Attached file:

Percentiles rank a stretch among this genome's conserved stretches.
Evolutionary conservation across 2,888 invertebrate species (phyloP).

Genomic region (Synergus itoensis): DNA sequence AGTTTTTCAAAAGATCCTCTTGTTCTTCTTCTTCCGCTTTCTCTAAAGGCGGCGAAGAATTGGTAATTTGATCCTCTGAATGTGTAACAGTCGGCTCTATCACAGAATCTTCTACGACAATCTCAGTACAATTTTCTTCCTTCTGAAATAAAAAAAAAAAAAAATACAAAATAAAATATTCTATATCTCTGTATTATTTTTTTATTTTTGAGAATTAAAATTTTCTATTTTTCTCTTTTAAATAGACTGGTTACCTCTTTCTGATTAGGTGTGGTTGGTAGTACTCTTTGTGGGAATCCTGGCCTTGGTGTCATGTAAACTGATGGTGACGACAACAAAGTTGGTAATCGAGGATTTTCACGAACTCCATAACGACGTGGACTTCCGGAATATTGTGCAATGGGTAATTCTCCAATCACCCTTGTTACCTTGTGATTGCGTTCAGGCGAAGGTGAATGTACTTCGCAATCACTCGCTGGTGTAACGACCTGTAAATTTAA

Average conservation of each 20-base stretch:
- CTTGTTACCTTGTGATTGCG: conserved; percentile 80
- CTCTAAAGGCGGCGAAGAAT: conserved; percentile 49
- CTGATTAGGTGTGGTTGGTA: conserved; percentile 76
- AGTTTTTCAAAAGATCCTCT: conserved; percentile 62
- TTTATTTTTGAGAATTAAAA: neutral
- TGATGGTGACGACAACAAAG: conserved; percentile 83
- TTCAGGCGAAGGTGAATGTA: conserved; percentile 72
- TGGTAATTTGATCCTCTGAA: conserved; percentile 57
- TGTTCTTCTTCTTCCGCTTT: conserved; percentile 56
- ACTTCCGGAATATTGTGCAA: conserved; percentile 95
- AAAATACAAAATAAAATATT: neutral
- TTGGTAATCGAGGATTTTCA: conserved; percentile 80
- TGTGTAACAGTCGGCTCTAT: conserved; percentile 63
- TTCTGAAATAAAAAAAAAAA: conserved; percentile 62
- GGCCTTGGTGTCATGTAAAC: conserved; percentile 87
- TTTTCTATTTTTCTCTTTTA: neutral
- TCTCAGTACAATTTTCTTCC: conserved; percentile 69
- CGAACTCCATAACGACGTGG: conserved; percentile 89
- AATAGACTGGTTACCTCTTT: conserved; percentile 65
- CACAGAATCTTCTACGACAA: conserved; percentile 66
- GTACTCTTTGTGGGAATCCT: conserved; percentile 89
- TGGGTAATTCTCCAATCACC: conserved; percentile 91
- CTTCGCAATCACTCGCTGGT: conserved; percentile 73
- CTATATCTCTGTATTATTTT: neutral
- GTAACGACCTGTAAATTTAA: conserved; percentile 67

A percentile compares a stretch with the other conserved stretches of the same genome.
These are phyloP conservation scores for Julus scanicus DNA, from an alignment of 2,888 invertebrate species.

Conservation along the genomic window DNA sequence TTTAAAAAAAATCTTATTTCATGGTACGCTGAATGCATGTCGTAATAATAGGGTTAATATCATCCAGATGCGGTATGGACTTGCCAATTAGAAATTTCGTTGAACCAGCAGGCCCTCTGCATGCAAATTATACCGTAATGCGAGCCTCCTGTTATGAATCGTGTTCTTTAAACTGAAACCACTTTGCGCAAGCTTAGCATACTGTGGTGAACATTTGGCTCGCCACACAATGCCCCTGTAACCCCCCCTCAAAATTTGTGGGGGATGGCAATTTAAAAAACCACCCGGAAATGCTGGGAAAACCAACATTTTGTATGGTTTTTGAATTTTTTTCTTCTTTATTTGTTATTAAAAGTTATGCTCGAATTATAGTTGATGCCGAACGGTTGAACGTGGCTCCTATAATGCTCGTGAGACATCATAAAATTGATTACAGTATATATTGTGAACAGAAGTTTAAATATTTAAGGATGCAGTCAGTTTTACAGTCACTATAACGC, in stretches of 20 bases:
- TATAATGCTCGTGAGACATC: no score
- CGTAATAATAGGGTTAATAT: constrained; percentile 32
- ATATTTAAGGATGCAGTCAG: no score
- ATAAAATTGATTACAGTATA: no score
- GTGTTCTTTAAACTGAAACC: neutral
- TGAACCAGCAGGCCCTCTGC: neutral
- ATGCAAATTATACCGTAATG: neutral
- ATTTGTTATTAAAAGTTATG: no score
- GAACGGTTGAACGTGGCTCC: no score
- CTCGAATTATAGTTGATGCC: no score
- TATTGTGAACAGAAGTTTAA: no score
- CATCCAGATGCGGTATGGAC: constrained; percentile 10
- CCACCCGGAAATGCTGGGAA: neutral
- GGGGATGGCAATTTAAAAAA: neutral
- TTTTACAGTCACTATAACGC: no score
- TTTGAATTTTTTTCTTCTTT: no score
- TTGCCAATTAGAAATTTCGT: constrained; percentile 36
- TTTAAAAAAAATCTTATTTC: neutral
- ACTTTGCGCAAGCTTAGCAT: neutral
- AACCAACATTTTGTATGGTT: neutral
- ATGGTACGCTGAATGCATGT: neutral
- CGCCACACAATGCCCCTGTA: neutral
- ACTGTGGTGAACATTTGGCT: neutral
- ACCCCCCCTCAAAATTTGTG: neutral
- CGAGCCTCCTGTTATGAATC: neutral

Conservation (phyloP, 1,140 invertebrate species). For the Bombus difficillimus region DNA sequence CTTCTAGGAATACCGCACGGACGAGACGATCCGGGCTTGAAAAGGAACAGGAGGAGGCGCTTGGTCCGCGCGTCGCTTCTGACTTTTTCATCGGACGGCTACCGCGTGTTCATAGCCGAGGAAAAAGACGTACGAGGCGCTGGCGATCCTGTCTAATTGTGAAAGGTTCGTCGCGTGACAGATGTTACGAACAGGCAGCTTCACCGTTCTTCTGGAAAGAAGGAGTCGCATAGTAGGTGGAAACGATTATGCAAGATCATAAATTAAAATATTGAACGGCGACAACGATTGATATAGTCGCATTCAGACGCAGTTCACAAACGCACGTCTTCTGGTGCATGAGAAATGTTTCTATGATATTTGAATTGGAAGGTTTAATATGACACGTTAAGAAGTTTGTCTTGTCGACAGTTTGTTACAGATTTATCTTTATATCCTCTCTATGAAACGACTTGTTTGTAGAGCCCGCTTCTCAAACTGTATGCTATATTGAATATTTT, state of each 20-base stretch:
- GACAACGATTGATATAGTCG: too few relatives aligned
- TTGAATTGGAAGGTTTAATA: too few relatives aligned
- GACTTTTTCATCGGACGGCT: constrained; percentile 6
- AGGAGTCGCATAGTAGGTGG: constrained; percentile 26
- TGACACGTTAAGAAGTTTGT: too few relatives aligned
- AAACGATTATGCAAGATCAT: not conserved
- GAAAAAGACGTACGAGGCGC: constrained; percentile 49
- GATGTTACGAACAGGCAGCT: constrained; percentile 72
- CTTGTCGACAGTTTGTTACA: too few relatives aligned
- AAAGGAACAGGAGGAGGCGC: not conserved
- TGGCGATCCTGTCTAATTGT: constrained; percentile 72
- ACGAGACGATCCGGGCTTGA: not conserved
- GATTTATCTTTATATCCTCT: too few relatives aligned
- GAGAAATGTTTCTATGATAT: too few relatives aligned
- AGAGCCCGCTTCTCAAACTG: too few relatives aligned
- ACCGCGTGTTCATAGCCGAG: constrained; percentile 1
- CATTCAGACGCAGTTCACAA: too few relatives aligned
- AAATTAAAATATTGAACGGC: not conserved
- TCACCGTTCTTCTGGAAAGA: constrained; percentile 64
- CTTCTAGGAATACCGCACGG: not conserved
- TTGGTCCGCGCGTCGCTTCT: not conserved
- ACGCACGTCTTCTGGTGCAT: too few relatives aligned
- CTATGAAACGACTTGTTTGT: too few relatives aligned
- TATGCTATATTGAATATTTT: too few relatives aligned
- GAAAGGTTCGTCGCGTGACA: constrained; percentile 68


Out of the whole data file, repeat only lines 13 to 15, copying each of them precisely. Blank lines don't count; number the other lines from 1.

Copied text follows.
- TGTTCTTCTTCTTCCGCTTT: conserved; percentile 56
- ACTTCCGGAATATTGTGCAA: conserved; percentile 95
- AAAATACAAAATAAAATATT: neutral